Three Boyds on the wing, above. Three sisters from Devon. Paula, 19, in skirt and jerkin of red and grass green mixed up cotton prints. £15, by Foale & Tuffin, at Feathers. White voile shirt, by Leslie Poole, £5, at Countdown. Thea Porter bead and velvet choker. Patti, 25, Mrs George Harrison, in peasant dress, green butterfly chiffon, £50. Afghan choker, £16. Both at Thea Porter, 8 Greek St, W.1. Jenny, 22, in red and green calico flower appliqué skirt. 110, at The Sweetshop, 28 Blantyre St, S.W.10. Thea Porter white shirt.
Michael Szell is the Hungarian fabric designer who is introducing Iran to London via a new collection of designs, taken up by Thea Porter for her romantic and ravishing evening dresses. His own bedroom, opposite, is in rich emerald, turquoise and brown arabesqued linen, cool and grand by day but rich and warm by electric light, with 18th-century Eng-lish paintings and mirrors. His drawing-room, below, is turquoise with brilliant Persian prayer mats colouring the walls, 18th-century English botanical china, and a mixed forest of hyacinth and growing orchids, later bluebells and orchids. Iran runs through Michael Szell’s life like a thread. He began to visit friends and connections there while he was still a child, used every possible holiday to get there while he studied economics at Aberystwyth University, and later when he worked with Sir Nicholas Sekers. His love for Persian ceramics, buildings and woven carpets developed into a passion for early Islamic art in its formal, random, asymmetric period before it came to represent life in the 19th-century : a passion culminating in his opening his own furnishing fabric showrooms at 47 Sloane Avenue. He began selling silk signature scarves to Henri Bendel of New York in 1969 and has just produced his new Persian collection of fabrics. Thea Porter asked him to print his designs onto silk chiffon for her and made them in flowing evening dresses with yards of floating sleeve and skirt.
For the coronation of the Shahanshah and the Empress of Iran, Michael Szell designed curtains, chair-fabrics and an entire state banquet for the Golestan Palace. He has been asked again to help with the decorations for the great October celebrations—the twenty-fifth centenary of the founding of the Persian Empire. He will contribute designs for the interiors of houses and for some of the 500 tents that are planned, with their own marble bathrooms, for the royal and distinguished guests who will take part in the celebrations at Persepolis, the ruined city and ancient capital.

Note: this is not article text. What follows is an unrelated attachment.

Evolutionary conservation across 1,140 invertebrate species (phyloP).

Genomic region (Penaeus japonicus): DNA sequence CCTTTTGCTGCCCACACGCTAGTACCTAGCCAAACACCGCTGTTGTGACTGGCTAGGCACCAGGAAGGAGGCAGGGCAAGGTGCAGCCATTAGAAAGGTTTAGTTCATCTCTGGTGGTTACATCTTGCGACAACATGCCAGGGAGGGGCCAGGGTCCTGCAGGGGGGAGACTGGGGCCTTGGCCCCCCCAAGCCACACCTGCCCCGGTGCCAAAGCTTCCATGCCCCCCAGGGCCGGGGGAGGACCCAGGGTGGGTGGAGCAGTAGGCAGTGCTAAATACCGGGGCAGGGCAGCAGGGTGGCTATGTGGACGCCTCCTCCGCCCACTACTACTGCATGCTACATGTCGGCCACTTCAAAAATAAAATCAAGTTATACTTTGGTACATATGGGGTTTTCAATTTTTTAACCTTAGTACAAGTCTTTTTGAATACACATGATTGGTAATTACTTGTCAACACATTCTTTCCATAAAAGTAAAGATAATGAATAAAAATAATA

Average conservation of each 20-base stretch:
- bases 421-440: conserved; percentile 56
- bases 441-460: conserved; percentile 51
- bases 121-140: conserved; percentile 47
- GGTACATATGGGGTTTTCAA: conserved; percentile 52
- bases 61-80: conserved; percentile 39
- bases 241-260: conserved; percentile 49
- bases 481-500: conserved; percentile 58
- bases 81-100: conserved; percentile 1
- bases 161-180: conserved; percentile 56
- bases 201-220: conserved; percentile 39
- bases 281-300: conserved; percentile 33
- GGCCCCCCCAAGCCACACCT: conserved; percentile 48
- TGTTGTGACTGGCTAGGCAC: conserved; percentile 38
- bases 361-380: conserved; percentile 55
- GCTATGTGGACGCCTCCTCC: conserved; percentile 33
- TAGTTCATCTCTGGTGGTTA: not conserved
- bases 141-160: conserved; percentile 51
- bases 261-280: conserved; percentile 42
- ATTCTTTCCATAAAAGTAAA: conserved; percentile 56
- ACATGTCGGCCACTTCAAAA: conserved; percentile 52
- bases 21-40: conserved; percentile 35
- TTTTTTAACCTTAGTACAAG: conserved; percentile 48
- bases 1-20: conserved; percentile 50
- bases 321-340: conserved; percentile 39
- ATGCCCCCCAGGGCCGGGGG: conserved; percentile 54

Mr Szell has also been asked to provide the fabrics for all the palace sets in the new Universal film Mary, Queen of Scots, starring Vanessa Redgrave as Mary and Glenda Jackson as Elizabeth. He has an unrealised ambition to produce an absolutely modern collection of very cheap fabrics “from chair covers to plastic shower curtains”.
Kathleen and Kenneth Tynan live in Kensington with their children, Roxana, 5, and Matthew, 2, when they’re not abroad: they’re often either just off or just back – now it’s just back from four weeks in a cottage in Wales. Kathleen Tynan is an excellent journalist, specialising in arts features and interviews, and is working on her first book.
“You love your boyfriend and he’s left you. You’re alone in a big city and an empty apartment.” Kane had not yet picked up his camera, but Margrit Ramme was working on the sadness. She was also scared of the snake. The editors of Queen magazine had asked for an entire issue to be called “Art Kane’s New York,” including fashions, and he had said all right—but don’t expect to see laughing girls running down Fifth Avenue. He had just divorced his second wife, had not yet met Jean Pagliuso or photographed Larry Rivers, and felt fairly bitter.
If you want to call it Art Kane’s New York, he told Queen, you’ll have to accept pictures showing that the place right now is kind of empty for me. Righto, they said.
He left the studio and rummaged around for real-life locations. He had found the apartment on Gramercy Park, and decided to shoot the fashions there before the furniture came in. Truth is, he wasn’t motivated entirely by a desire to display his mood. Not only does training as an art director make him look for a theme when he has space for an essay, as against a bunch of random shots that just present the merchandise; Art Kane loves almost more than anything else to tell a story.